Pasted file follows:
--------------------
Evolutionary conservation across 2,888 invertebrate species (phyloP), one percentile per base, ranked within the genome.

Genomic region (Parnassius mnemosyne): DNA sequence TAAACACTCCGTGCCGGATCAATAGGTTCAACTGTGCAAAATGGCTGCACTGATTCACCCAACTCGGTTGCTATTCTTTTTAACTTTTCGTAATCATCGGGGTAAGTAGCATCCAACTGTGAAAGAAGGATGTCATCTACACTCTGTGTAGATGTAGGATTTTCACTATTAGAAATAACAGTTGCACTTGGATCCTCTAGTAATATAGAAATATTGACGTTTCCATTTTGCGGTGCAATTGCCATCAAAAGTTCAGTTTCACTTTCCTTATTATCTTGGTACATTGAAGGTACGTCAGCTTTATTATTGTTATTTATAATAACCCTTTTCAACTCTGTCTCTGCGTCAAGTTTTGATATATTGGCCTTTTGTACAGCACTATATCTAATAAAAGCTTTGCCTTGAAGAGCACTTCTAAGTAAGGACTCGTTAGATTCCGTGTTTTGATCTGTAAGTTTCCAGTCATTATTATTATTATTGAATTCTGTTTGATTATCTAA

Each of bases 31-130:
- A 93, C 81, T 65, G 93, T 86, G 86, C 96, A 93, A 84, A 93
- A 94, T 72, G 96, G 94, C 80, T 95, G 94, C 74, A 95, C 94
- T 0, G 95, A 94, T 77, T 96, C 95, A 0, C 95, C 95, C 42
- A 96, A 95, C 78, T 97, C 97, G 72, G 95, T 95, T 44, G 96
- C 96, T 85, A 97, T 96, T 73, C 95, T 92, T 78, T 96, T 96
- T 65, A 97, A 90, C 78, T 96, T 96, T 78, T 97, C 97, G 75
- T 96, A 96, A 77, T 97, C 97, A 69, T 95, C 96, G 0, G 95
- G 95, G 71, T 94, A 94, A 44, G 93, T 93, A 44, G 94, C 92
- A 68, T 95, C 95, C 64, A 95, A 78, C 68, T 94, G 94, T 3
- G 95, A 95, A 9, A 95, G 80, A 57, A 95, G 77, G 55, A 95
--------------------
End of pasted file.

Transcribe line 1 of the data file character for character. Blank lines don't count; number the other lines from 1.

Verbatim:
Evolutionary conservation across 2,888 invertebrate species (phyloP), one percentile per base, ranked within the genome.